How To Easily Make Chicken Salt, The Great Australian Spice

Image: YouTube/Free To Cook

Order some hot chips from a fish'n'chip shop in Australia and you'll be graced by the quintessential Australian spice: Chicken salt. Most Australian kitchen cupboards are full of the stuff, but if you're looking to make your own this two minute tutorial by YouTube channel Free To Cook is ideal. You'll only need seven ingredients.

Free To Cook's recipe is rather simple - it's really just about putting all the ingredients together and shaking them up. Once you've fried up your chips, sprinkle the mixture on top and you're good to go

Of course, there is a lot of salt present in the mix - far more than recommended for daily human intake, so don't go devouring the chicken salt on its own. (I shouldn't have to say this but, you never know...)

The ingredients used are listed below:

  • 6 Tbsp table salt
  • 3 Tbsp chicken stock
  • 3 Tbsp garlic powder
  • 3 Tbsp sweet paprika
  • 1 Tsp white pepper
  • 1 Tsp onion powder
  • 1 Tsp Celery seeds

Personally, I am always stocked up with a store-bought shaker of Chicken salt but this looks like a recipe I'll need to try out.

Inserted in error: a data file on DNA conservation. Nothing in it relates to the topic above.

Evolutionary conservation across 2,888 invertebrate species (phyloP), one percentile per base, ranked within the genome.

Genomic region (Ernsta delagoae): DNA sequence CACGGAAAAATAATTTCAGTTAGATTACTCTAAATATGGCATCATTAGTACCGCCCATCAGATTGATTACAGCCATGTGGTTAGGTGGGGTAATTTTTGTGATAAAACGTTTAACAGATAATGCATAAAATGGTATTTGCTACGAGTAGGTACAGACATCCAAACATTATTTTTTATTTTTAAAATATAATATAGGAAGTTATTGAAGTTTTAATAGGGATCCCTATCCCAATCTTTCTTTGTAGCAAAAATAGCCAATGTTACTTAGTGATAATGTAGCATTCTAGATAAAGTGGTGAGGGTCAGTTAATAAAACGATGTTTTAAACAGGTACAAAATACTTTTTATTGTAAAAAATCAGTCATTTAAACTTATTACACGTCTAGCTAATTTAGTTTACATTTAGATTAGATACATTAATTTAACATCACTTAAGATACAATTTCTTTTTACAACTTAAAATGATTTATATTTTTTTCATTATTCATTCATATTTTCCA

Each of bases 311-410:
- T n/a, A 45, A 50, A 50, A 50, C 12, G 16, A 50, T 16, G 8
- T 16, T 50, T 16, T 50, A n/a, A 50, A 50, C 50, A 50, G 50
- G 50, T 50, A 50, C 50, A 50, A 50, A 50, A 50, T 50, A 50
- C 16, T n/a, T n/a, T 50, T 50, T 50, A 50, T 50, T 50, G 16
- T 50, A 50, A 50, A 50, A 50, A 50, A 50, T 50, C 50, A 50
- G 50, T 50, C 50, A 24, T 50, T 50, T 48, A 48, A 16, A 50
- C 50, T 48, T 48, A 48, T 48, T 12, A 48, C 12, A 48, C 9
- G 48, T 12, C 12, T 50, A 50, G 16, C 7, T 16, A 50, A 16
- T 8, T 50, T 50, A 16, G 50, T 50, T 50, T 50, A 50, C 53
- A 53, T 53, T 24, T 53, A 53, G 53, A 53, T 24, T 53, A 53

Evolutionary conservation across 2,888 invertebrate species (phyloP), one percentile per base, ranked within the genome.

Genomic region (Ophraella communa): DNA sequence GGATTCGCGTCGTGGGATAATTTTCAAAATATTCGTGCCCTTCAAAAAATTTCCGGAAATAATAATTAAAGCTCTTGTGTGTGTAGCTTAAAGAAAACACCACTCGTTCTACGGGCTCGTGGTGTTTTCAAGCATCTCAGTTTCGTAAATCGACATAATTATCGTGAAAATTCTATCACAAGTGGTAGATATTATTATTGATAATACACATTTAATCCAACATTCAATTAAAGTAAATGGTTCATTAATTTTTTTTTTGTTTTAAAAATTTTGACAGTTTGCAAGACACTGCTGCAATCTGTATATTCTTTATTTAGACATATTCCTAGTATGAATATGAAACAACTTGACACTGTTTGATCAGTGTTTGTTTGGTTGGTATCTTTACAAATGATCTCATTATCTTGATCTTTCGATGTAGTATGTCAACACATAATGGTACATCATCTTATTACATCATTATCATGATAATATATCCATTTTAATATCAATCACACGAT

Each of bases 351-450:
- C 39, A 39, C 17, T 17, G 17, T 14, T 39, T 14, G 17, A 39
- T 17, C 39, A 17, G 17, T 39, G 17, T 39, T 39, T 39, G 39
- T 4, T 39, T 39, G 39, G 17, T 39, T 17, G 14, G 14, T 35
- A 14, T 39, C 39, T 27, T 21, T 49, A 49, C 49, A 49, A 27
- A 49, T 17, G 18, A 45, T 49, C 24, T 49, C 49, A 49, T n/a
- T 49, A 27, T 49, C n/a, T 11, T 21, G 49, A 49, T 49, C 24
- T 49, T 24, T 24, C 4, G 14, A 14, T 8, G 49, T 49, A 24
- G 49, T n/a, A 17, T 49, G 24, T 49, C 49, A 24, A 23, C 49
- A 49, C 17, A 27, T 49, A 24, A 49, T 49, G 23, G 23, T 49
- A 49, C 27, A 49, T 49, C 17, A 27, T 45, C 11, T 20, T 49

[Free To Cook]

This article has been updated since its original publication.


    When the chicken salt is yellow, Turmeric has been used instead of the Paprika.
    Vegan versions obviously do not include the chicken stock.

      Thank you for this vital information, I like the yellow Chicken Salt.

      I'm am being sincere here, that was truly vital information to me.

      The "vegan version" wouldn't be called chicken salt then!

        Let the vegans enjoy the delight of spices too!

        Massel Stock Powder has no animal content. It doesn't make sense to me either.

        As far as I am aware, chicken salt was originally rubbed on chicken before you roasted it, so hence the name. Most of the chicken salts you can buy in the supermarket are vegan friendly..

        Nah, it's still called chicken salt. It gets it's name from it's original intended use (seasoning chicken) rather than it's ingredients. Same with pumpkin spice- there's no pumpkin in it, it's simply the blend used to add flavour to pumpkin pies.

        If everything was named for it's ingredients rather than use, we'd be very worried about baby powder.

      Actually there are plenty of 'chicken' stocks that don't have chicken or any animal product in them... they are just flavour. But the vegan version could be ChiKKen Salt.

        and the klan version would be ChiKKKen salt then?

      Which is weird, because sweet paprika has flavour, where as turmeric does not.

    My solution is being great friends with my local fish and chip shop and buying a tub off them every month.

    Real chicken salt contains no chicken stock... it's 'flavour' and is vegetarian.

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